Children Traveling Solo Across U.S. Border Face Dangerous Trip
DAVID GREENE, HOST:
On the program yesterday, we heard about a shelter for children in San Antonio, Texas. It used to be a place where mostly kids from the community would show up, but now many of the beds at St. PJ's Children's Home are occupied by kids who came across the Mexican border. After arriving, they had nowhere to turn. Beth Green works at the shelter.
BETH GREEN: We are just seeing unprecedented numbers of children coming across without any kind of parents coming across, or guardians coming across with them.
GREENE: U.S. immigration officials say they expect some 60,000 young, unaccompanied migrants to enter the U.S. illegally this year - mostly coming from Central America. Reporter Sonia Nazario won a Pulitzer Prize for her coverage of this in the Los Angeles Times. She followed some of these children on their difficult journey north.
SONIA NAZARIO: Many of these children set off on their own with very little money. And so they traveled the only way that they could - through Mexico, gripping onto the tops and sides of these freight trains that travel up the length of the country.
They're facing gangs that control the train tops, and they would go from car to car and say your money or your life and strip you of your clothes, look for coins - sometimes throw you to the wheels below. They face bandits alongside the rails that are doing much the same and they face corrupt cops. I counted a dozen police agencies that would rob these children on these trains. And they face getting on and off of these freight trains as they're moving. So it's incredibly dangerous.
GREENE: That's incredible. I mean, it's incredibly painful just hearing about that. And also, if we're talking about these huge numbers - tens of thousands coming into the United States - if that's only a fraction of the young people who are trying, I mean, these numbers are startling.
NAZARIO: The numbers, just in the last three years, have risen 10 fold. And they're expected to rise to 100, 130 by 2015.
GREENE: Why are the numbers going up?
NAZARIO: In the last few years, what's really been a driving factor has been the increased violence in Guatemala, El Salvador and Honduras. These are really the three countries that these children are coming from. And increasingly, these countries are controlled by gangs. And so a lot of these gangs are going to schools and they're saying to very young children - you will join with me to move drugs, to extort people in your neighborhood, to kill people or I will kill you - I will kill your entire family. They are fleeing for their very lives. And that's really what the UN Human Rights Commission recently found, that six in ten of these children are being forcibly displaced from their countries.
GREENE: If we're dealing with this number of children crossing the border of the United States, is it an exaggeration to say that this or could become a refugee crisis?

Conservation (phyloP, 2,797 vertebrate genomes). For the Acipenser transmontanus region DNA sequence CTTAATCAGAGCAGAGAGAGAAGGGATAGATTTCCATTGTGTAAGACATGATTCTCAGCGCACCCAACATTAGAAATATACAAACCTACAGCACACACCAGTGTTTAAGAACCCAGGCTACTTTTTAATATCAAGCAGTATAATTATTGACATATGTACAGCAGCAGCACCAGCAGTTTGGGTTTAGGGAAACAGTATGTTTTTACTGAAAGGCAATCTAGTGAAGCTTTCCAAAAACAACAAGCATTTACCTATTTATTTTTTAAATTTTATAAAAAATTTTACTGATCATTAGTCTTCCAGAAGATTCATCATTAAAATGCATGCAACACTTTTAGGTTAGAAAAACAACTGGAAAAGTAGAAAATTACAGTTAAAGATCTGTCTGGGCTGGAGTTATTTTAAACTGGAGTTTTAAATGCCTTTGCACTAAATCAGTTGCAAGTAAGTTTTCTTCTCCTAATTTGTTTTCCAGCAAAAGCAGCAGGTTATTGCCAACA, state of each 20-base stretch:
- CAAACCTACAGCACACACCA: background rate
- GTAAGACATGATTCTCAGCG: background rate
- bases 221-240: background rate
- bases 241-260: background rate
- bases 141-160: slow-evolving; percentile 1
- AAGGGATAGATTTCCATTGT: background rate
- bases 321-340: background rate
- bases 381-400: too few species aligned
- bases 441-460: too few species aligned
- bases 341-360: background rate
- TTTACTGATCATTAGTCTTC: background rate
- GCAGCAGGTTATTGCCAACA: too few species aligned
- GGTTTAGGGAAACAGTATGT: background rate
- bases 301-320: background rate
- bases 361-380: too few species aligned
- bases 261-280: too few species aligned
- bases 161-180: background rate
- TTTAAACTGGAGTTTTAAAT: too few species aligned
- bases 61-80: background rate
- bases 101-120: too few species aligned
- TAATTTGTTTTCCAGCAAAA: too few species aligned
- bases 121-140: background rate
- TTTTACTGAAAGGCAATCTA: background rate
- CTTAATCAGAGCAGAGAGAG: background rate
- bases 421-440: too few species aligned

NAZARIO: No, I think it could be a refugee crisis. Many of these children are being ordered to go to immigration court. The vast majority of these children - they're not entitled to government appointed attorney, they can't afford one. One study showed that 40 percent of these kids are eligible for some kind of relief to stay here in the United States. But they are largely not getting it. They're being deported back to very dangerous situations, where these children could be killed.
GREENE: It is worth noting, I mean, the U.S. government does seem to have begun to take some steps. I mean, we have seen some emergency shelters set up for these kids. Are those some initial first steps that you think are moving in the right direction?
NAZARIO: You know, I think it's good that the government is dealing with these children once they are here on our doorstep. But that's not giving them any kind of broad, legal remedies. We need to consider something like temporary protected status. That would broaden avenues for these children to be able to stay in the United States, at least temporarily legally, until we can deal with a lot of the root causes of the violence in these countries.
We've been doing things like building walls instead of trying to improve the conditions in these countries. And I think if we promoted more microloans that would help women generate more jobs. If we had trade policies that gave clear preference to these countries that send three quarters of the folks that come here illegally, that would help bolster the economies of these places so more and more people don't feel like they have to resort to gangs to be able to survive.
GREENE: I obviously don't want to belittle this problem or the challenges we're talking about in any way, but those sound like some very significant steps if we're talking about the U.S. government trying to bolster the economies of other countries at a moment when the U.S. government is pretty strained when it comes to foreign policy.
NAZARIO: Well, we are spending $18 billion per year on border enforcement. That's a lot of money. And many people who study this say that if we put a fraction of that towards targeted economic development it would slow the flow much more than that 700 mile-long wall would. So I think it's a matter of how you spend your money.
GREENE: Sonia, thanks very much. We appreciate the time.
NAZARIO: OK. Thank you.
GREENE: Sonia Nazario is the author of "Enrique's Journey," the story of one child trying to reach the United States. You're listening to MORNING EDITION from NPR News.
NPR transcripts are created on a rush deadline by a contractor for NPR, and accuracy and availability may vary. This text may not be in its final form and may be updated or revised in the future. Please be aware that the authoritative record of NPR's programming is the audio.